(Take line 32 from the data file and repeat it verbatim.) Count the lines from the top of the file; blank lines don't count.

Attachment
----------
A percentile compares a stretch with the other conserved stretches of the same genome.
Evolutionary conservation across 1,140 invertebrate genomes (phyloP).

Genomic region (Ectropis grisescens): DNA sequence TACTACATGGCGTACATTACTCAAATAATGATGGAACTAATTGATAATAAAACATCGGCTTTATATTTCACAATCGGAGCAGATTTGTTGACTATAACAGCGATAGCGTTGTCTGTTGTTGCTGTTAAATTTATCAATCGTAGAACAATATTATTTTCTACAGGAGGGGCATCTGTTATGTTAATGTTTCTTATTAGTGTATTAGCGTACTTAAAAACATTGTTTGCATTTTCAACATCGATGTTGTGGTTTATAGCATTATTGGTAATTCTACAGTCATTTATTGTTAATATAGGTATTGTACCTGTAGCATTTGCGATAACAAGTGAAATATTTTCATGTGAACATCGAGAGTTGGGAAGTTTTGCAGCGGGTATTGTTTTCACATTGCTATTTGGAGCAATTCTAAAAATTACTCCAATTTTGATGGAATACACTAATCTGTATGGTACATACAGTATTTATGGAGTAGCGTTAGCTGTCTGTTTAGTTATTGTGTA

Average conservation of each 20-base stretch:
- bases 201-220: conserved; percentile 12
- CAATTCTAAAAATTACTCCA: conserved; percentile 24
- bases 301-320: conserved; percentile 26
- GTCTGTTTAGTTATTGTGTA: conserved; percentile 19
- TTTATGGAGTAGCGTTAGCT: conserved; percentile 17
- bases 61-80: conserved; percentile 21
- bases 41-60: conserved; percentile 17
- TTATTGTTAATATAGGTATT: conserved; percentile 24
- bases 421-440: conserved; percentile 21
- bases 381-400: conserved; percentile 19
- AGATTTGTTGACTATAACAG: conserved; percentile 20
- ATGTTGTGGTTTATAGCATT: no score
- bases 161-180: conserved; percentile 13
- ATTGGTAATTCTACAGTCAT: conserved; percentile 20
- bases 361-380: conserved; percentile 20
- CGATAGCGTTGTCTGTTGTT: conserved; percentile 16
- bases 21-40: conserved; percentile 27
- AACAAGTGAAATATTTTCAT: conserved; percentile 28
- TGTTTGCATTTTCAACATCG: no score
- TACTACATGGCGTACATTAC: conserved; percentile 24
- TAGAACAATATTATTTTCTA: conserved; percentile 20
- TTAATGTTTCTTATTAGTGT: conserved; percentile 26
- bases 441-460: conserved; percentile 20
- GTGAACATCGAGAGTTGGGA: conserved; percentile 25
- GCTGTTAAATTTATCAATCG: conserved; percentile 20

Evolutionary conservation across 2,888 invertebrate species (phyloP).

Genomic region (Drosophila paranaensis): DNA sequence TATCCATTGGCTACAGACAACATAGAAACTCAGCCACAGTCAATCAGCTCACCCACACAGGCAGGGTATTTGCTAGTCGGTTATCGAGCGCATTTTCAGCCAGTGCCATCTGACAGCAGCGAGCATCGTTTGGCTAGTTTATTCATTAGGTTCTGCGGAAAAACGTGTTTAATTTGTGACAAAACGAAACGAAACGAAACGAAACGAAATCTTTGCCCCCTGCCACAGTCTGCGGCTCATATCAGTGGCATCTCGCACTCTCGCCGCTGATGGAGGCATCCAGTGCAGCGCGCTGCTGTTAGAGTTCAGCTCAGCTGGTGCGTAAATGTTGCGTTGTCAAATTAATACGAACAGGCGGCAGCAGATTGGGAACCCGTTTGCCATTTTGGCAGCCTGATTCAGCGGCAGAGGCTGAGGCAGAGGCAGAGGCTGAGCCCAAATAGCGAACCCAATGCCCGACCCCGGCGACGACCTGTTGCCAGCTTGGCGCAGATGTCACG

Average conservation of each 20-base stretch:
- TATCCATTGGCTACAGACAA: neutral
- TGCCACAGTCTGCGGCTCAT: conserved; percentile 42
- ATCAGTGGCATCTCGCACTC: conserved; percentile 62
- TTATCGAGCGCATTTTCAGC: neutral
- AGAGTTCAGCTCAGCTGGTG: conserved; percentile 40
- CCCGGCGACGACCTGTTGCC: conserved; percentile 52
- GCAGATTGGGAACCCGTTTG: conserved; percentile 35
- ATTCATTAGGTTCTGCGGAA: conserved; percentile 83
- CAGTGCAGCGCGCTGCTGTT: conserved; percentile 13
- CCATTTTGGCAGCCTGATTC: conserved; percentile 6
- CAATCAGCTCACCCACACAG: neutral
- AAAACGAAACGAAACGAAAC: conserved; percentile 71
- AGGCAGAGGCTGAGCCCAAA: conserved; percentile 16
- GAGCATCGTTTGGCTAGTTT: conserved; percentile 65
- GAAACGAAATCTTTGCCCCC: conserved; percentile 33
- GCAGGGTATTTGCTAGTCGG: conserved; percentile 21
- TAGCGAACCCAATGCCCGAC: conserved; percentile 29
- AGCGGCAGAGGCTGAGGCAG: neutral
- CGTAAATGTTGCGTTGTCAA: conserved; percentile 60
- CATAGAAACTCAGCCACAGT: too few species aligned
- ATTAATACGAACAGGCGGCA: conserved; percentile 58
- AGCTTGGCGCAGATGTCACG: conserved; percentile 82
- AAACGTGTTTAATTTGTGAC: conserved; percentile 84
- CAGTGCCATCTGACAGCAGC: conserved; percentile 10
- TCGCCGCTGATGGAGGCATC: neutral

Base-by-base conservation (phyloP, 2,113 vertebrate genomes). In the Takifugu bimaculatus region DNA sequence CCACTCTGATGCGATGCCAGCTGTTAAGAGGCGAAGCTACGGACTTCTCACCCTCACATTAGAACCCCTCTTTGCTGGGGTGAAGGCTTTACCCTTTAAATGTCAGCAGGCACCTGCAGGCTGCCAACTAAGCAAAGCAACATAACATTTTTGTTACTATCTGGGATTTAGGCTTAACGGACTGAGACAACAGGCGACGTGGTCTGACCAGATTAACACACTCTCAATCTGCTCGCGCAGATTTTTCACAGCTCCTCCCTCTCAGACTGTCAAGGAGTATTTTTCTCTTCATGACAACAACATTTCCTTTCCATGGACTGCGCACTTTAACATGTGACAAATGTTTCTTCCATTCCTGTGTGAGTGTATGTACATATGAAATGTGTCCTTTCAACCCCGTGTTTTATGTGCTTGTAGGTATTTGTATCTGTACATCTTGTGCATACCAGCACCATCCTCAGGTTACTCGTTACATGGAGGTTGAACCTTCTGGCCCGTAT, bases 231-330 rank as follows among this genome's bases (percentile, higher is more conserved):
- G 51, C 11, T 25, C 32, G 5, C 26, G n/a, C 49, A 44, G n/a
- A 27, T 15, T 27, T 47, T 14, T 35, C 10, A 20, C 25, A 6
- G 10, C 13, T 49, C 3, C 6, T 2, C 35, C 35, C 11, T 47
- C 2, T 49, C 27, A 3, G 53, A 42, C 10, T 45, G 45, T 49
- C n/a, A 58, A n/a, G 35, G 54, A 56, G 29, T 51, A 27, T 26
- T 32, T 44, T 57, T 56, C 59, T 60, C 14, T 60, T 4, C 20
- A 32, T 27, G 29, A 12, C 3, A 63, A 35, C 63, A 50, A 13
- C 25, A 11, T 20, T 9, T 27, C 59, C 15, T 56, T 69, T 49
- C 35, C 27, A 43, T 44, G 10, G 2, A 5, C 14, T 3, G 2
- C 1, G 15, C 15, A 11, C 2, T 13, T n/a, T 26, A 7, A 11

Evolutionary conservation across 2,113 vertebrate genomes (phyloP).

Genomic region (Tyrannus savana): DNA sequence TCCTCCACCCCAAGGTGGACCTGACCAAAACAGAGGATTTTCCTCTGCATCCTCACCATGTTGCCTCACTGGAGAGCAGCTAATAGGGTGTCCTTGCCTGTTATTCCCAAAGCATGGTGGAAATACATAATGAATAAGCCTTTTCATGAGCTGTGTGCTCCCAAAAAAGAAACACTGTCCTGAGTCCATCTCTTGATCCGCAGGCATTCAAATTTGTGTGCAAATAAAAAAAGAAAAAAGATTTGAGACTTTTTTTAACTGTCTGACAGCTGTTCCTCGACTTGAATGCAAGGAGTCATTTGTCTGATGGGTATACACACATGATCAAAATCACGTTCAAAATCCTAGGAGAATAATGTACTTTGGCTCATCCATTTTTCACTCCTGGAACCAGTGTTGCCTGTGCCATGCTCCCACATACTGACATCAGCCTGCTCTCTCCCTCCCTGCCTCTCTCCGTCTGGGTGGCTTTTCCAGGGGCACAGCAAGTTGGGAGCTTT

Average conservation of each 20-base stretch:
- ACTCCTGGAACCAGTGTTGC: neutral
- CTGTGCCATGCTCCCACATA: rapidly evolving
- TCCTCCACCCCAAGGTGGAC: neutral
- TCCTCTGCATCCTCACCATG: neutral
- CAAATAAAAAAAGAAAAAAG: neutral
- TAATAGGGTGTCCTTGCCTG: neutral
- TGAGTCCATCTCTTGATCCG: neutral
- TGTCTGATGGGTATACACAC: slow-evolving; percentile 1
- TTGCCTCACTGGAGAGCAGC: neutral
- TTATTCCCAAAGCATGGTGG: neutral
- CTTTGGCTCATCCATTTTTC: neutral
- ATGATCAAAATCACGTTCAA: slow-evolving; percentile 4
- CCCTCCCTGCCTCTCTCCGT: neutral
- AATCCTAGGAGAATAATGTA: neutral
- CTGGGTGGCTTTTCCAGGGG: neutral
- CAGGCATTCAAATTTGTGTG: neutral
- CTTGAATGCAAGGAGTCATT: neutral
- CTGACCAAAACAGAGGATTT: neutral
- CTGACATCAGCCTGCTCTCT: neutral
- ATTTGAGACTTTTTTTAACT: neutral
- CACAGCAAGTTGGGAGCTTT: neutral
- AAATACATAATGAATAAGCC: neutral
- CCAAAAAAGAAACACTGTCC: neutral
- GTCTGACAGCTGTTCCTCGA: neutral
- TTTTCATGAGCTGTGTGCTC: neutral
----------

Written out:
Average conservation of each 20-base stretch: